Hemroids and Anorectal Prolapse
Article by Donald Urquhart
Unfortunately there are a few conditions that hemroids get confused with on a regular basis. Anorectal prolapse is one of the more serious of these conditions. It is most often confused with prolapsing internal hemroids. While neither prolapsed hemroids or anorectal prolapse are good news, anorectal prolapse is much more likely to lead to significant complications. Prolapsed hemroids represent a small amount of tissue becoming sufficiently large and inflamed to protrude out of the body, while anorectal prolapse means that the entire rectal canal has collapsed and is protruding out of the body. This sort of confusion is one of the reasons that a doctor’s examination is important if you’ve got any doubts as to what you’re suffering from.
Keep in mind that there are a few different kinds of anorectal prolapse. There are multiple layers to the rectal canal, and those layers can separate to a degree. Mucosal prolapse happens when the mucus membrane separates from the rest and protrudes alone through the anal sphincter. Full thickness rectal prolapse describes the entirety of the rectum collapsing and protruding through the sphincter. Internal intussusception occurs when the rectal canal collapses within the body but does not fall through the sphincter itself. All of these are caused by the weakening of connective tissue and ligaments within and around the rectal canal. This weakening can happen for several reasons such as advanced age, long term constipation, long term straining during defecation, pregnancy and childbirth stresses, and anything else that causes such downward torque.
Ironically, these are many of the same things that can cause hemroids. People who are prone to hemroids are often prone to anorectal prolapse later in life, especially if the underlying causes of the hemroids is never properly addressed. So, naturally, they can occur at the same time. However, there are a few differences you can use to tell which one you’re suffering from. A prolapsed hemroid resembles a small lump of flesh protruding through the anal sphincter. It’s often described as the size of a grape. In contrast, an anorectal prolapse looks like a pink sock protruding from the anorectal canal. Obviously, a full thickness anal prolapse is going to look like a much bigger sock than a mucosal prolapse, but the basic principle remains the same.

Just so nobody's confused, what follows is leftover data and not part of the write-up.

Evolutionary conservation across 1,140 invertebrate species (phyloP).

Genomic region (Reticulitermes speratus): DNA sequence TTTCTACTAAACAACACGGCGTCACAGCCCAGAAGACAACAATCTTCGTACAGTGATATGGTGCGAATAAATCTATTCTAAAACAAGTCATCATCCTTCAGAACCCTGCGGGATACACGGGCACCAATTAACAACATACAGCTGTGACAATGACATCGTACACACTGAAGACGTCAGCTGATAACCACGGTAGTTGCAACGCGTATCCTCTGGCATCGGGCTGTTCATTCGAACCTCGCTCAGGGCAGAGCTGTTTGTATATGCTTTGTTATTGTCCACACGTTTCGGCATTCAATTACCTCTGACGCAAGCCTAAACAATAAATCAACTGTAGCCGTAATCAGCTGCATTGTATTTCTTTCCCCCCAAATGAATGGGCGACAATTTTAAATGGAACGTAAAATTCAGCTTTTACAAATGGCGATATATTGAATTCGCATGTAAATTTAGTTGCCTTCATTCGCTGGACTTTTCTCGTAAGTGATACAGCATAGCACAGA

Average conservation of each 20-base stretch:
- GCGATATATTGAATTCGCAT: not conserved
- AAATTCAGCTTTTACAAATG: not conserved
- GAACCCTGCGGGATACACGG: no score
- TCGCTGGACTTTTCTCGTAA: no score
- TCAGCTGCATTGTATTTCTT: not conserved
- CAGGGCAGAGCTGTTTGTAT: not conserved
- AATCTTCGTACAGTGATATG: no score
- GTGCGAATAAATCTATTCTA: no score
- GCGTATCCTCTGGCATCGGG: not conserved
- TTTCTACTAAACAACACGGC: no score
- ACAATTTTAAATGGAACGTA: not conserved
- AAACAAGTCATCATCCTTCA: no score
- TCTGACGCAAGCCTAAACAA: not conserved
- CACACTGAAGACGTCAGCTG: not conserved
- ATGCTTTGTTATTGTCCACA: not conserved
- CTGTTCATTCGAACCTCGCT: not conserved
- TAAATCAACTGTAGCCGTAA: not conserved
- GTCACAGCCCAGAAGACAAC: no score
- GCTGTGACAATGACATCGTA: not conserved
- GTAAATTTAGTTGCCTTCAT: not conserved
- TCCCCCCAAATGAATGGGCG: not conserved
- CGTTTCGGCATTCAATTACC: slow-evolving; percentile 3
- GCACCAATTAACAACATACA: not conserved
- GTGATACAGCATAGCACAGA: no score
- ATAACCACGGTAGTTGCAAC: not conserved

Partial prolapses are often treated by a program of exercise combined with a high fiber diet. This combination helps the ligaments and connective tissue responsible for holding the rectal canal in place rest and heal sufficiently to start working properly again. However, a full thickness prolapse can usually only be treated by either abdominal or perineal surgery. Abdominal surgery is more dangerous, but usually more successful on a long term basis. Perineal surgery is safer, but carries less assurance of being a permanent cure. No matter what, long-term lifestyle changes are an important part of post surgical care.
A prolapsed hemroid and an anorectal prolapse are obviously nowhere near the same health issue. However, they are progressions of the same underlying problems. Downward straining of some kind combined with a poor diet and lack of exercise are the most frequent culprits, and both lead to serious embarrassment, anxiety, pain and trouble in the anal area. If you’re having problems in the area and you really don’t know what’s going on, going to a doctor and following their advice is the best way to get back to normal fast.
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To find out more about anorectal prolapse and hemroids check out our hemroids articles and hemroid treatments.
Copyright 2010. Written by Donald Urquhart. All universal rights reserved.